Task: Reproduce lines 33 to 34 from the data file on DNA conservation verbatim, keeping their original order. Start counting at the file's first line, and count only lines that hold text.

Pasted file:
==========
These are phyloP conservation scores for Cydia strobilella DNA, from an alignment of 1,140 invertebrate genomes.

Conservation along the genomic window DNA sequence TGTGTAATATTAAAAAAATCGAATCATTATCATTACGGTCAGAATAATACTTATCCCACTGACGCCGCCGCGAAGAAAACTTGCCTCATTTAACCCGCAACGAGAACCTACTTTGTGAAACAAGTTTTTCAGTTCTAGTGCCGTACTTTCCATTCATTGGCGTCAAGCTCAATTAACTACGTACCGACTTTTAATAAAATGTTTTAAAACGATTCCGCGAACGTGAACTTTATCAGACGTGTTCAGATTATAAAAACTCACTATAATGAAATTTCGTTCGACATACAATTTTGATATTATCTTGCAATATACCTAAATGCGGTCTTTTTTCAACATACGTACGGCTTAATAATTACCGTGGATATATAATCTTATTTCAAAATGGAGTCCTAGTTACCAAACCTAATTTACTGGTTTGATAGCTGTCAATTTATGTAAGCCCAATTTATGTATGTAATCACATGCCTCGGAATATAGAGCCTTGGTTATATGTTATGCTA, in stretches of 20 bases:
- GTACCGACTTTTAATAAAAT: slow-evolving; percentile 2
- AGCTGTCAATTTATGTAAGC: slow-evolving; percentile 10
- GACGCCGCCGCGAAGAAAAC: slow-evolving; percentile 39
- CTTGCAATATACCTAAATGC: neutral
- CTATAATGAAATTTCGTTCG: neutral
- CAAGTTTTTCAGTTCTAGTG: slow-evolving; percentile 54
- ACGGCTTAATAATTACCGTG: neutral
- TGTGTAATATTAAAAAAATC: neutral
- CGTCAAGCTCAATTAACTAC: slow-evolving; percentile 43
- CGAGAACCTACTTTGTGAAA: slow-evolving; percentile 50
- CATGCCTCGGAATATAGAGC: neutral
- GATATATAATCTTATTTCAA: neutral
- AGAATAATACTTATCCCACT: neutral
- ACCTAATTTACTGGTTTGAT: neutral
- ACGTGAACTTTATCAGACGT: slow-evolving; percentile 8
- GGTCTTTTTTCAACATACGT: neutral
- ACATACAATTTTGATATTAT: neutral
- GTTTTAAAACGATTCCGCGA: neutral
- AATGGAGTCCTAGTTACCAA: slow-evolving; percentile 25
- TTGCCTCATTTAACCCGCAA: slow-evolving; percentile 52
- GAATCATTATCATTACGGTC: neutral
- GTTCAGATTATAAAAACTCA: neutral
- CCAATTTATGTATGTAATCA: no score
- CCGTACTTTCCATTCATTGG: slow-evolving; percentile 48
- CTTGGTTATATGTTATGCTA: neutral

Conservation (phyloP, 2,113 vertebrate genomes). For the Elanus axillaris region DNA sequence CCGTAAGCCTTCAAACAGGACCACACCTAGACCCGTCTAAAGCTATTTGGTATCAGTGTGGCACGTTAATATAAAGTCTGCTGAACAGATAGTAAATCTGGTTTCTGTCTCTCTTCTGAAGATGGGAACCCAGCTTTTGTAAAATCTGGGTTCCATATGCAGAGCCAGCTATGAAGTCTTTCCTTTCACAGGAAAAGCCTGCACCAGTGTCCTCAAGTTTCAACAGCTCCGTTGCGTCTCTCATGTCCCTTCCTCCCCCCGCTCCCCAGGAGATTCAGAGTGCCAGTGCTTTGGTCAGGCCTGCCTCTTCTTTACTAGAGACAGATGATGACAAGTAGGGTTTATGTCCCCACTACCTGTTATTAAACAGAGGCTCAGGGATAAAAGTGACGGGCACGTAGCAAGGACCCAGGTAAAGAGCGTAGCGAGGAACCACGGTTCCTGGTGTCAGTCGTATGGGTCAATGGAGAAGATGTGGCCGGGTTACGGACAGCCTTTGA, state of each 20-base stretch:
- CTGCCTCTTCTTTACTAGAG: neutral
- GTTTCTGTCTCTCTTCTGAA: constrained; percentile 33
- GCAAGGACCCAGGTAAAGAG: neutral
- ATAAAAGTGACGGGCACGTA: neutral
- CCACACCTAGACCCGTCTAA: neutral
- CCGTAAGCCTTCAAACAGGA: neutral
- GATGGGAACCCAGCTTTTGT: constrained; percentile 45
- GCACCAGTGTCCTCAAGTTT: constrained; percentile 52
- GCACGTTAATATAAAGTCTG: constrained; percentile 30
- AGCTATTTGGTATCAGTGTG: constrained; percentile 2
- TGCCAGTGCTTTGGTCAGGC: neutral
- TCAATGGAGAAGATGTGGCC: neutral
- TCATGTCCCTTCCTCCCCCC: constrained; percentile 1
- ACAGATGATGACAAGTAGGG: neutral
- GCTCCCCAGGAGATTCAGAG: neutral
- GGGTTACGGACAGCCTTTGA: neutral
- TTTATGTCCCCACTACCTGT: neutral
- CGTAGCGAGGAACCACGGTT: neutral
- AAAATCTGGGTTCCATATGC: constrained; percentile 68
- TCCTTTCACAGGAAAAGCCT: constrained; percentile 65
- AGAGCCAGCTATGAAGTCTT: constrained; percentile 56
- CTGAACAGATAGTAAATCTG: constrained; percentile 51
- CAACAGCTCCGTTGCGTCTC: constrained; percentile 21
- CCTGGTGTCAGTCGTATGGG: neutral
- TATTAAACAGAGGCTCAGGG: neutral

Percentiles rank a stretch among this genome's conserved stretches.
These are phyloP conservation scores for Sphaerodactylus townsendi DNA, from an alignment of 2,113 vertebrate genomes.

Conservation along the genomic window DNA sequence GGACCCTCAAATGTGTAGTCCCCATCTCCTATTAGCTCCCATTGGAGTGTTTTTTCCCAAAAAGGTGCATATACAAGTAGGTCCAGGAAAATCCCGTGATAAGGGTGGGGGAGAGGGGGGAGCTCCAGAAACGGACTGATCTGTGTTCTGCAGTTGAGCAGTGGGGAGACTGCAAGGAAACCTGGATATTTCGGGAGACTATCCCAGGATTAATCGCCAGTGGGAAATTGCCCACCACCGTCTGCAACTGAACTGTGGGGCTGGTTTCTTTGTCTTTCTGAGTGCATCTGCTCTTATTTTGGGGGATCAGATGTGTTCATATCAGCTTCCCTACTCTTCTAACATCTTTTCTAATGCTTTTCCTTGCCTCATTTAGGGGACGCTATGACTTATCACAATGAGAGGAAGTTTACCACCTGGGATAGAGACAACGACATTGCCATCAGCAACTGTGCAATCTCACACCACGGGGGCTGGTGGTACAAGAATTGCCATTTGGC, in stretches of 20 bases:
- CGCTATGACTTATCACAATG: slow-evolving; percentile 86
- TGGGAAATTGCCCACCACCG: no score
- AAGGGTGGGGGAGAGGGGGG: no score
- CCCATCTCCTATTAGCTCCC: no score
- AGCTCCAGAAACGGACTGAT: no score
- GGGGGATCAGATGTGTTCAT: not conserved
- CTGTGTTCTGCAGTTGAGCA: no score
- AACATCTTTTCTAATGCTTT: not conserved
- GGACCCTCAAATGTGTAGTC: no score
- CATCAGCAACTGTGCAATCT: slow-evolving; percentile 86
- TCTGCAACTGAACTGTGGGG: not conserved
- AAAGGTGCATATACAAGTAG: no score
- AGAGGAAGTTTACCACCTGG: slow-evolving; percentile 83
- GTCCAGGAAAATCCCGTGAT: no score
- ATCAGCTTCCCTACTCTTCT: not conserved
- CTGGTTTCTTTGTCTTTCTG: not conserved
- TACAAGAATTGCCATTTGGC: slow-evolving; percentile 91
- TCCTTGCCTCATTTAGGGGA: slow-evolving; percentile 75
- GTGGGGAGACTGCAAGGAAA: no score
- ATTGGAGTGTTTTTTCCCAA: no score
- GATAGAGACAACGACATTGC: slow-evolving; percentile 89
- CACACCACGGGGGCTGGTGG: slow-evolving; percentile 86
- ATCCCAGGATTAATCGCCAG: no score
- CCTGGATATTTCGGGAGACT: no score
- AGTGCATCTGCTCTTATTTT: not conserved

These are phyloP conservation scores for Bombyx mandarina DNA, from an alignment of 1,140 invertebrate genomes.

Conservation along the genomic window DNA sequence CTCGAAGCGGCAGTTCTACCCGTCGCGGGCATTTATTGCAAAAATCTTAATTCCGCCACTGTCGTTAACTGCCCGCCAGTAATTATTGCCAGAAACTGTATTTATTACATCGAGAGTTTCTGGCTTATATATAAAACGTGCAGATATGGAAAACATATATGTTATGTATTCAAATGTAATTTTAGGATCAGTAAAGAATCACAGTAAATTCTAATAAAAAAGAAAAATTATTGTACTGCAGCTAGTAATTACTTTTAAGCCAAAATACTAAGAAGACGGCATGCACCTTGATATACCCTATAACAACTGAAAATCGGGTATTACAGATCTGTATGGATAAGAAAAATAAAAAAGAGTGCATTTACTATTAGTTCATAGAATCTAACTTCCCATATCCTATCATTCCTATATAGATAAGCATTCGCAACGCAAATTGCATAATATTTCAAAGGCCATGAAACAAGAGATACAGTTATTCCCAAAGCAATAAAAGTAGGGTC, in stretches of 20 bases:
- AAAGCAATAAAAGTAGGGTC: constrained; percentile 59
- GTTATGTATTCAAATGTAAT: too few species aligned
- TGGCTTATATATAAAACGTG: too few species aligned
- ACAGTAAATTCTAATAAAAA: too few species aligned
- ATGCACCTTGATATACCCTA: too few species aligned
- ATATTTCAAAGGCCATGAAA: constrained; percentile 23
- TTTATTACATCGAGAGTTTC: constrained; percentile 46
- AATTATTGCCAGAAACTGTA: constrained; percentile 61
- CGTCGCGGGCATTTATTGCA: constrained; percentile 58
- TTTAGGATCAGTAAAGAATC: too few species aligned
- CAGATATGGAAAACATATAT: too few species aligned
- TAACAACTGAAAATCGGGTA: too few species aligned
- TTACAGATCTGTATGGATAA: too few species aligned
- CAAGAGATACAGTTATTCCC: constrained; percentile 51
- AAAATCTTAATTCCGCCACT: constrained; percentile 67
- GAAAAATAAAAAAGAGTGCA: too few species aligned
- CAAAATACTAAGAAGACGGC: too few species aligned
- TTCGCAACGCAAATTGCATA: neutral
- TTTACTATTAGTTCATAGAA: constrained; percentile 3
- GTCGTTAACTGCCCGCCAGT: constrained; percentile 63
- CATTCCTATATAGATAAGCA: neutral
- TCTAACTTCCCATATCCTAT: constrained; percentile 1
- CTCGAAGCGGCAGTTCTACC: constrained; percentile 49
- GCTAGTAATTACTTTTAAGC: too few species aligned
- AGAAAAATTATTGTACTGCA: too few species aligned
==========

- CCACACCTAGACCCGTCTAA: neutral
- CCGTAAGCCTTCAAACAGGA: neutral